(Above: Volunteers improve 710 N. Mulberry St. by painting plywood and picking up trash)
Article by Heather Williams
Each neighborhood has its own unique history of development, from farmland, woods, or even marsh to streets filled with two-bedroom bungalows or elaborate Victorian mansions. North, south, east or west, Muncie’s neighborhoods are no different, each unique in character and filled with the hopes and dreams of its residents. Last weekend, a small group of residents gathered together to lift the hopes and dreams of McKinley neighborhood residents through beautification efforts that painted boarded windows and doors and cleaned trash and debris from two abandoned homes located on North Mulberry St.
Responding to the recent cleanup efforts organized by City of Muncie departments, including the Muncie Police Department, Muncie Sanitary District, and Building Commissioner’s office, amongst others, Muncie Delaware Clean and Beautiful put a call out on Thursday morning for volunteers. Partnering with the Muncie Action Plan and Ball State’s Building Better Neighborhoods program, Muncie Delaware Clean and Beautiful set up their trailer on Mulberry Street on Sunday afternoon and directed volunteers in painting boards and cleaning up years of discarded debris.
Derek Tulowitzky, Muncie Delaware Clean and Beautiful Community Cleanups Chairperson, helped organize the event and secure volunteers to help. Tulowitzky noted that, “It’s by no means a solution for the issues that led to this home’s abandonment, but hopefully it shows folks that neighbors care about their neighborhood.”
Muncie Police Department officer Mike Mueller, who helped spearhead the city-wide cleanup of the neighborhood that inspired Sunday’s efforts, understands the importance of this neighborhood as it is directly across from the city’s only high school and on a major thoroughfare for visitors and residents traveling to and from Muncie’s downtown. Mueller believes all parties interested in neighborhood revitalization may be able to work together at similar cleanups in neighborhoods throughout the city, hopefully beginning again in 2018.
Muncie Action Plan Neighborhoods Coordinator, Aimee Robertson-Fant, hopes that this is just the first of many efforts to support and encourage community building in the McKinley neighborhood. “McKinley is a vital neighborhood to organize and the momentum to do that is now. Not only are Walnut Commons, Elm Street Brewing Company (which is also transitioning into a family eatery) and other businesses investing in the future of McKinley, there is a community-wide, collaborative plan materializing which will help streamline and more efficiently address abandonment and vacated homes, of which is among the greatest and growing challenges McKinley has faced the past several years, as witnessed by the several abandoned houses on Walnut Street, facing Central. We owe it to the students and families and Muncie Community Schools to help continue efforts for this neighborhood to become healthy again.”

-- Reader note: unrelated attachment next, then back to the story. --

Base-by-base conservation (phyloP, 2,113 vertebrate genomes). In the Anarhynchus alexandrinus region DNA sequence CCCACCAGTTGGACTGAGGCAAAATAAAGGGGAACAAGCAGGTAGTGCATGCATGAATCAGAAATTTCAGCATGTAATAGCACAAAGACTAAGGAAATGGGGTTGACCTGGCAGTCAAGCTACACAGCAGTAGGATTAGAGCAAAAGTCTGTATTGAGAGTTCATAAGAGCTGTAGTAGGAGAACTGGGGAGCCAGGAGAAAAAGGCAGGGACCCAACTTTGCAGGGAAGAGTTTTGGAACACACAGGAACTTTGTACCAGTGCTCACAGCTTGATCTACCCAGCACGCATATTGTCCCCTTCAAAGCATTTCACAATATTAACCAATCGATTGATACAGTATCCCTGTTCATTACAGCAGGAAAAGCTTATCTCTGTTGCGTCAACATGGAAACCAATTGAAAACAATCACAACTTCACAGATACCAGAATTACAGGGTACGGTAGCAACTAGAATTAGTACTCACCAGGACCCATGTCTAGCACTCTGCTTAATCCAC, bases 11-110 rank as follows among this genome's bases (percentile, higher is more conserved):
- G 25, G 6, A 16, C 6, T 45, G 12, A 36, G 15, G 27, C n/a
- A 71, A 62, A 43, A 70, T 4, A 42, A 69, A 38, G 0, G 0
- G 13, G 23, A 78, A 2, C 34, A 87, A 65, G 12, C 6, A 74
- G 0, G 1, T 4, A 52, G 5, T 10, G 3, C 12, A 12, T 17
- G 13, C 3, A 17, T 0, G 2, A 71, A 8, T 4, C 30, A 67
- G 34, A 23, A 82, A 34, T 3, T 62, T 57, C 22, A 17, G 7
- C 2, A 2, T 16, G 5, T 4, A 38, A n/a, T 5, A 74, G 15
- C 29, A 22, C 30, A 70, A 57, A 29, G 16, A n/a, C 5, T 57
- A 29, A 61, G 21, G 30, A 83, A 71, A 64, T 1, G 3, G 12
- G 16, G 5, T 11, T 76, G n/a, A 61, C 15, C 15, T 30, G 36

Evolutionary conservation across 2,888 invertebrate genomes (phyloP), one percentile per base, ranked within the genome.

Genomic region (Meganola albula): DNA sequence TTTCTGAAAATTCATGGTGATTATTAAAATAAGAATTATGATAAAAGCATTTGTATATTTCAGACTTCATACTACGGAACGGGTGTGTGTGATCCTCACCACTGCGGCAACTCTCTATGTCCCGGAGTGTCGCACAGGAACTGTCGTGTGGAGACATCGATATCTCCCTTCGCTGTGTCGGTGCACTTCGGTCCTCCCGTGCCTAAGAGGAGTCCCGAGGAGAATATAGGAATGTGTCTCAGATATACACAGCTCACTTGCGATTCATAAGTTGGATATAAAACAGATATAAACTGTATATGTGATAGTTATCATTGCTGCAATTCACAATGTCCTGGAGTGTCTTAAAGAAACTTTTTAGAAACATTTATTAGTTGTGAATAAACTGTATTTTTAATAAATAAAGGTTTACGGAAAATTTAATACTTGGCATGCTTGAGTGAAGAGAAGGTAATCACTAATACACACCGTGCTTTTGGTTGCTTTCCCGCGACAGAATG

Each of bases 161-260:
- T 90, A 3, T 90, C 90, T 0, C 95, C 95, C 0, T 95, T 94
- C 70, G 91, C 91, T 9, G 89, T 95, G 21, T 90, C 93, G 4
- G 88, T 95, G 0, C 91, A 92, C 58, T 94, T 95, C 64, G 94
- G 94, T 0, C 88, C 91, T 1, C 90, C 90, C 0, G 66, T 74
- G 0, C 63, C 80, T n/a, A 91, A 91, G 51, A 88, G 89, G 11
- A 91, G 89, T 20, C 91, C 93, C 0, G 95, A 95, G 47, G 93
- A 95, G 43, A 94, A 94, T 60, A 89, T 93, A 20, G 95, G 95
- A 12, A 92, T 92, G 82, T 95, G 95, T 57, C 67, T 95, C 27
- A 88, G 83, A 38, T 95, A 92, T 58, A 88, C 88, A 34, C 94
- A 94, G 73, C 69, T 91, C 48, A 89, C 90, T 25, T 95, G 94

Ball State Immersive Learning students, under the direction of faculty member Lisa Dunaway, worked alongside residents in spring 2017 to develop a combined Minnetrista and McKinley Neighborhood Action Plan. This document may serve as a guide for resident-driven revitalization efforts.
On Nov. 28th at 6pm, come to a community meeting to discuss the future of the McKinley neighborhood. Building Better Neighborhoods and MAP will host the meeting at Muncie Central and encourage the participation of residents and businesses. Attendees will be invited to participate in the 100 Stories and 100 Dreams for Abandoned Properties project. The aim is to collect as many stories about and ideas for blighted properties as possible, as part of a city-wide effort to address blight by creating a new land bank. Urban Planning Professor John H. West will be on hand to talk with and collect stories.
According to Robertson-Fant, “One of best ways to support our one and only high school is take care of the neighborhood surrounding it. Fortunately, there are a lot of people and organizations who want to work together to help see that happen.”